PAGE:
The Biden administration will extend COVID-19’s status as a health emergency past January and possibly through the spring, according to a new report on Friday, despite the president previously stating the pandemic is over. 

‘I’m hopeful, but we’re still kind of planning that it’s going to be this way through February,’ Sharieff said. 

The extension comes amid fears of a resurgence of cases this winter when people spend more time indoors. In fact, some experts worry of a ‘tripledemic’ of COVID, the flu, and the respiratory syncytial virus, or R.S.V.

Biden’s Department of Health and Human Services, last month, renewed the order through January 11 and told states they would get 60 days’ notice before the public-health emergency is lifted. 

A busy flu season is not unexpected. The nation saw two mild seasons during the COVID-19 pandemic, and experts have worried that flu might come back strong as a COVID-weary public has moved away from masks and other measures that tamp the spread of respiratory viruses. 

Much of the United States is seeing a fast start to the flu season. Earlier this month, the Centers for Disease Control and Prevention said more flu cases are being reported than is typically expected at this time.

There may be some good news: COVID-19 cases have been trending downwards and leveled off in recent weeks.

The Biden administration will extend COVID-19's status as a health emergency past January and possibly through the spring

The Biden administration will extend COVID-19’s status as a health emergency past January and possibly through the spring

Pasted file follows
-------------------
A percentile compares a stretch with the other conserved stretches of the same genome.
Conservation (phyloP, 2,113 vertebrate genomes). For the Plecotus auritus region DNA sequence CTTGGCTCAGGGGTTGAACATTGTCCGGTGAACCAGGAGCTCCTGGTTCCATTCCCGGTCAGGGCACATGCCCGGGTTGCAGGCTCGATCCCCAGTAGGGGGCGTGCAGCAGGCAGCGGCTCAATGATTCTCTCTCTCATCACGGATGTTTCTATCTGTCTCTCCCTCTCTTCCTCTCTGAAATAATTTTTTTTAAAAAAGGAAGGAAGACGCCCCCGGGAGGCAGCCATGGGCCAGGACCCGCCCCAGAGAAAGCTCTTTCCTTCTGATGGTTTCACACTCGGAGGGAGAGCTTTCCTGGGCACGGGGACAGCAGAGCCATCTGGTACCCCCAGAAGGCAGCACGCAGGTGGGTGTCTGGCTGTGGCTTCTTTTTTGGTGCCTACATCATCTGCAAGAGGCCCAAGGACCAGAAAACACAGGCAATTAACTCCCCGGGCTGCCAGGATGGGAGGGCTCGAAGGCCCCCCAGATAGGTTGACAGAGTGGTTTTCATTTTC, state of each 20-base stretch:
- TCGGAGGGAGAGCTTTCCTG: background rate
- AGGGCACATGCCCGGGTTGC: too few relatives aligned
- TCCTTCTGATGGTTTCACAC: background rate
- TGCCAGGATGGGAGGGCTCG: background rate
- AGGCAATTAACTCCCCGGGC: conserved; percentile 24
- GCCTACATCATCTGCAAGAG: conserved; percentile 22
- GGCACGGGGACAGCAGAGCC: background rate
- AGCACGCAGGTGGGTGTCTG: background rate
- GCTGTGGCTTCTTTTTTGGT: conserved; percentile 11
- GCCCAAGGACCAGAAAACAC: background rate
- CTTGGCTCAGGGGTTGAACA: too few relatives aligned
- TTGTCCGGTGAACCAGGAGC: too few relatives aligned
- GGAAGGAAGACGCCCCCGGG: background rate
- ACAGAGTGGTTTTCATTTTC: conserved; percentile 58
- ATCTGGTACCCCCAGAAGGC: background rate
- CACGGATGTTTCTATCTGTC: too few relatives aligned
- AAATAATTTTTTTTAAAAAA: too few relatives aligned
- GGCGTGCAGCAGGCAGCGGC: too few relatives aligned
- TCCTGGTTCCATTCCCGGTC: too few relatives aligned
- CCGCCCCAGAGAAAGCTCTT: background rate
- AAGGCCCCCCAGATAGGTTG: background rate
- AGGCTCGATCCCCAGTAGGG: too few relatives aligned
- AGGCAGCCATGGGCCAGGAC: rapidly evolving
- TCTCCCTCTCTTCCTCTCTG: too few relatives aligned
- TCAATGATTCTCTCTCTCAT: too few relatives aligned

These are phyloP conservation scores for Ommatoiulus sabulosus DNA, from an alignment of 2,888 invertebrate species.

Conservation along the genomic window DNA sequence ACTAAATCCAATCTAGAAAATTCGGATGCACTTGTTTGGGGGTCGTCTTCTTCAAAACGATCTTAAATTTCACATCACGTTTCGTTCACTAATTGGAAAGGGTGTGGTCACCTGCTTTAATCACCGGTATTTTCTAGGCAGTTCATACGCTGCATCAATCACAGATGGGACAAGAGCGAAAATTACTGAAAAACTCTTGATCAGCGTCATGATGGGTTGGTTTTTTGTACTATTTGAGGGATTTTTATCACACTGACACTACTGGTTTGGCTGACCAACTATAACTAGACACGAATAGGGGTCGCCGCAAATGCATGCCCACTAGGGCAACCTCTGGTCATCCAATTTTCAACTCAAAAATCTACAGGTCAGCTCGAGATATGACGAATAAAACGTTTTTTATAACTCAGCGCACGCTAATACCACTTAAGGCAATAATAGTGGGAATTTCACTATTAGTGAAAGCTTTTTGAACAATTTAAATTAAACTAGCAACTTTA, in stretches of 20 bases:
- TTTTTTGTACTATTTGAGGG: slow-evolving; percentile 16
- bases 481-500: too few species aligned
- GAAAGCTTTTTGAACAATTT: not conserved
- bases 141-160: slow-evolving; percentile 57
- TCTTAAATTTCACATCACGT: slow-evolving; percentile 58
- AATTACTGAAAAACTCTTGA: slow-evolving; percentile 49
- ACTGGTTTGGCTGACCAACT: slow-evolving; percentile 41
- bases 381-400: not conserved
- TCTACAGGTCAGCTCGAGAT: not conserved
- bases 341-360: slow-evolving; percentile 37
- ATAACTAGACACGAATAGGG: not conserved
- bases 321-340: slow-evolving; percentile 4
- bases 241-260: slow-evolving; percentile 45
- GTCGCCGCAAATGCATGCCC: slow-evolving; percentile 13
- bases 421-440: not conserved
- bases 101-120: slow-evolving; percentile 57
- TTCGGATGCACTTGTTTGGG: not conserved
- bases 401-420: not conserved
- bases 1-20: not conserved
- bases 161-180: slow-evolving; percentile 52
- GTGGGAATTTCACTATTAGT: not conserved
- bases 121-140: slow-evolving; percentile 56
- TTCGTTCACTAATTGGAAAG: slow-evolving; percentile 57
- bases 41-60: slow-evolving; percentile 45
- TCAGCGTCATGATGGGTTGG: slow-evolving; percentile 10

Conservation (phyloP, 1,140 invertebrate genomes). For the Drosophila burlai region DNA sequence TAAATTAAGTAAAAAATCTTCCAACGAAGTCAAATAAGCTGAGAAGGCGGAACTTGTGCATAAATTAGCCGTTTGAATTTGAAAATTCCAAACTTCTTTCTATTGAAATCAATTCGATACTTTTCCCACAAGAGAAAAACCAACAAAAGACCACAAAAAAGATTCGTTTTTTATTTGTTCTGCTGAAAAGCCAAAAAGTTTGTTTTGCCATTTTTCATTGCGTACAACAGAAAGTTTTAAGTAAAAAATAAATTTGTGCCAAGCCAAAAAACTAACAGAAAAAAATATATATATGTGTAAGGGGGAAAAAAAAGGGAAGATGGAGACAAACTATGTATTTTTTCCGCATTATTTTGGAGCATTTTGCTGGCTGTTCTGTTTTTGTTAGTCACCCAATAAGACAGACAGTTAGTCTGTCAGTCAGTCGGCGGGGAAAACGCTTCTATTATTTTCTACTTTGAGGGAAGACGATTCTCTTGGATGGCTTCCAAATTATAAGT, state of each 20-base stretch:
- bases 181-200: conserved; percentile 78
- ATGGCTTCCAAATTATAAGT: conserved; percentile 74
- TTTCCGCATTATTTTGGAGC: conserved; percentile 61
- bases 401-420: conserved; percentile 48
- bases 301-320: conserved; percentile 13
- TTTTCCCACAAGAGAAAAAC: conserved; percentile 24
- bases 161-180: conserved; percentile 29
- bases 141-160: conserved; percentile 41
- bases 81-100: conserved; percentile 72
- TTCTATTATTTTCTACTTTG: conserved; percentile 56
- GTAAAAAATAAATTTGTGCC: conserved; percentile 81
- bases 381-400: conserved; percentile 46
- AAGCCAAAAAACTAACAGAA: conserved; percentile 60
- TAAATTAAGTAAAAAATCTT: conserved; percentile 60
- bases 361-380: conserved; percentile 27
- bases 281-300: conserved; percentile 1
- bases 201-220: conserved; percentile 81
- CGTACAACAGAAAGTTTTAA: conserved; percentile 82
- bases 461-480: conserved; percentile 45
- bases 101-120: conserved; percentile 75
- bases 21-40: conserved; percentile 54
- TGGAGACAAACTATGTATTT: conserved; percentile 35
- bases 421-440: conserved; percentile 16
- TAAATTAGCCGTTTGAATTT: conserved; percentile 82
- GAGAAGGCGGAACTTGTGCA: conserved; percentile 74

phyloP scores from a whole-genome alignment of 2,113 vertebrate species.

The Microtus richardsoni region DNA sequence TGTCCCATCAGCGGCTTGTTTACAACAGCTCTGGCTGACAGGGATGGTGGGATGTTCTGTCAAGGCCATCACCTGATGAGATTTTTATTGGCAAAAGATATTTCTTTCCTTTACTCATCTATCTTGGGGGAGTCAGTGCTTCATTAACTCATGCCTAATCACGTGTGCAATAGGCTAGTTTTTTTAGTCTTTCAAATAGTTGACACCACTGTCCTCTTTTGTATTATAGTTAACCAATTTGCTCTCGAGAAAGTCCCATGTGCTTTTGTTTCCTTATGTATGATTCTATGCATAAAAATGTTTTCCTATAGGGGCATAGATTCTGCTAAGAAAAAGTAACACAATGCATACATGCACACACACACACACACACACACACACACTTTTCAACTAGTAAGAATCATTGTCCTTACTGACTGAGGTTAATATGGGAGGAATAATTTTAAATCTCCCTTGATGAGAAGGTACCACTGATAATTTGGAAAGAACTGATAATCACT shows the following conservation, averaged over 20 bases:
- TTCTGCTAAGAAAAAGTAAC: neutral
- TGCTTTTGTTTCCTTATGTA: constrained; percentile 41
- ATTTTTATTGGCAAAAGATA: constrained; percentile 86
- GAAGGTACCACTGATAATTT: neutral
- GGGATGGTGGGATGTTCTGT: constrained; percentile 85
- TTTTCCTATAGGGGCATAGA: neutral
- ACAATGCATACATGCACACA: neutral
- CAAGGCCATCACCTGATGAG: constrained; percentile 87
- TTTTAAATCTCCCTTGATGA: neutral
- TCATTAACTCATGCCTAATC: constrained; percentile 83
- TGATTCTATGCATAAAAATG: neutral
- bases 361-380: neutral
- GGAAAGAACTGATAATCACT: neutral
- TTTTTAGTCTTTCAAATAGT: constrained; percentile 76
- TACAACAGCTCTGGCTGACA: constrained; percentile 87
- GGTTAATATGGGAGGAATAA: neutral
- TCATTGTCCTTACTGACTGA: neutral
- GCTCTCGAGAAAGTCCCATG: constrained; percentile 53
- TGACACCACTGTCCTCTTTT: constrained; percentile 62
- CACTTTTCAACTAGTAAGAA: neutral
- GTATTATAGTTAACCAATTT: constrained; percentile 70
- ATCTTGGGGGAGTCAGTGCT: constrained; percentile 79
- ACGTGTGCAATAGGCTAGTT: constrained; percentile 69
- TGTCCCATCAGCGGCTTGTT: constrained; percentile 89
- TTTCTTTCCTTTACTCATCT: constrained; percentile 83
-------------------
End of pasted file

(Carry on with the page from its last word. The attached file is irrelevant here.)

And in a few parts of the country, health officials think they may be seeing early signs that a wave of another respiratory virus may be starting to wane. RSV, or respiratory syncytial virus, is a common cause in kids of coldlike symptoms such as runny nose, cough and fever. 

While RSV continues to rise nationally, preliminary data suggest a decline in the Southeast, Southwest, and in an area that includes Rocky Mountain states and the Dakotas, CDC officials said.

Experts think infections from RSV increased recently because children are more vulnerable now, no longer sheltered from common bugs as they were during pandemic lockdowns. Also, the virus, which usually affects children at ages 1 and 2, is now sickening more kids up to age 5.

At the University of Chicago Medicine Comer Children’s Hospital, beds have been full for 54 days straight.

‘The curves are all going up for RSV and influenza,’ said Dr. John Cunningham, Comer’s physician-in-chief.

RSV illnesses seem to be unusually severe, he added.

Comer has had to turn down transfer requests from other hospitals because there was no room. Chicago-area hospitals had been able to transfer kids to Missouri, Iowa, and Wisconsin, but that’s stopped. ‘They have no more beds, either,’ Cunningham said.

There´s not yet a vaccine against RSV, but there are shots for flu and COVID-19. Health officials say flu vaccinations are down in both kids and adults compared to before the pandemic, although up in children from last year.